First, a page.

Chevrolet Volt sales haven't gotten out of first gear yet, but GM says not to worry. Things are just getting going.
NEW YORK (CNNMoney) -- General Motors insists it will sell 10,000 Chevrolet Volts in the U.S. by the end of this year, but as of now, the numbers don't look good.
By the end of August, the last time GM publicly announced its sales, about 3,500 Volts had been sold. To reach 10,000, GM will need to average about 1,700 Volts per month for the last four months of the year.
In August, GM sold 300 gasoline/electric Volts. Meanwhile, Nissan sold over 1,300 of its all-electric Nissan Leaf that month. In fact, the Leaf was the fifth best-selling of all alternative fuel vehicle that month, including hybrids and diesel cars, according to Intellichoice.com.
September Volt sales will be revealed Monday when GM reports its monthly sales tally.
Not to worry, GM spokesman Rob Peterson said.
"I don't see any problem with reaching our goal," he said.
The reason he gives is that GM (Fortune 500)'s Detroit factory is still just clearing its throat. The real show starts now.,
Up to now, the Volt has been available for sale in only seven test markets including New York, California and GM's home state of Michigan. Even so, Volts have found homes in all 50 states including Alaska and Hawaii, said Peterson. Some people can't wait for them to be available in their own states. They want the cars so badly they're buying them and shipping them across oceans and continents.
Now, GM is getting ready to sell the Volt at 2,600 Chevrolet dealers across all 50 states and getting geared up for that has meant drawing Volt sales down to a trickle, he said.
First, GM closed the Detroit factory where the Volt is built for four weeks to upgrade it so it can turn out Volts faster.
That extra production capacity was needed because, in addition to selling across the U.S., the Volt will also go on sale in Europe and Asia. In all, GM expects to sell 16,000 Volts by the end of this year, a figure that includes a Europe-only version called the Opel Ampera.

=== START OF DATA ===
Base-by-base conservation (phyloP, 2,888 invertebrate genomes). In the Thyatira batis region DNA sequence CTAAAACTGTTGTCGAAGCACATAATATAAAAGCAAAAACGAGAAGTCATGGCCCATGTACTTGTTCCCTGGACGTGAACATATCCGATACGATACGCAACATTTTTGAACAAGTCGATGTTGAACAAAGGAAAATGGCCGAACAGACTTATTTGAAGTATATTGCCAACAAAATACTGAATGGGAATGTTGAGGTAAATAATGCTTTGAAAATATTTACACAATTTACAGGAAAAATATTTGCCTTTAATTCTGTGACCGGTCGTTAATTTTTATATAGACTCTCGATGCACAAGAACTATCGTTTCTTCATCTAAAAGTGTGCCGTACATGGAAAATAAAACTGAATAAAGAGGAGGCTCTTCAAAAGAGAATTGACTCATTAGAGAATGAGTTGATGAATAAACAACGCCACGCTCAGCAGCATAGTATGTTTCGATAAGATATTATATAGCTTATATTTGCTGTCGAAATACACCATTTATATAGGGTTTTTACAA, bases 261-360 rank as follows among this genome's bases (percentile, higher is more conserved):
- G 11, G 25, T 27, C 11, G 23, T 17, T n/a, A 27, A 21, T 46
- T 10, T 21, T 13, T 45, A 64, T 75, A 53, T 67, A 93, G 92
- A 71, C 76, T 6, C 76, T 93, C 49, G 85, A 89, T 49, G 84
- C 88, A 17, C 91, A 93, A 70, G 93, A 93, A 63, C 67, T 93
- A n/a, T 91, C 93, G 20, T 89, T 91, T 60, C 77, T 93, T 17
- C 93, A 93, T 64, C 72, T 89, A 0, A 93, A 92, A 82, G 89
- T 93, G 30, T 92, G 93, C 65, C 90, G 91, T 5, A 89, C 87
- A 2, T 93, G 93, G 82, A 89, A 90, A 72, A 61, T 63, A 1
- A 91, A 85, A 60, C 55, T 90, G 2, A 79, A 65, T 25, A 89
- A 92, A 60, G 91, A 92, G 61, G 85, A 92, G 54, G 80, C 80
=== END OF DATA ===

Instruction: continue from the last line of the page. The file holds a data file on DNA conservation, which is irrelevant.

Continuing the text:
Every one of them will be built in Detroit.
Once production started again in mid-August, the first priority was getting so-called demo units to dealerships so they could demonstrate the products and give test drives. That left only about 300 cars to sell to customers in August, Peterson said.
Bottom line, he said, GM is still selling every Volt it can build. It just needs to build more.
The plant is capable of producing 600 Volts a week, Peterson said, or roughly 2,400 cars a month.
If demand turns out to be weaker than expected, said Mike Omotoso, an analyst with J.D. Power and Assoc., GM may take steps to strengthen sales to make sure they hit its number.
"If they're way below their target in a month or two, they could ramp up incentives on the Volt," he said.
The Volt is already eligible for a $7,500 federal tax credit, which brings its effective base price down to about $32,500. Also, it's available at a relatively low lease rate of about $350 a month.
Phil Gott, an industry analyst with IHS Global Insight, agrees with Peterson that the Volt's current lagging sales status is no indication that demand for the car is flagging. Still, he said, it also doesn't mean the ultimate demand for the car is that huge, either.
"What's the demand for a $35,000 compact car with a Chevrolet badge on it?" Gott wondered aloud. "It's not all that great."
Regardless of sales numbers, the Volt is already doing solid work for GM, Peterson said.
"Of the initial batch of Volt owners, about half hadn't stepped into a Chevy dealership in eight years," he said. "A third never had."
That means the Volt is drawing new customers into Chevrolet showrooms.
"I've heard that some Chevy dealers are using the Volt to get people into showrooms and using it to sell the Cruze," said Omotoso. "It's almost half the price of the Volt and it gets great fuel economy."
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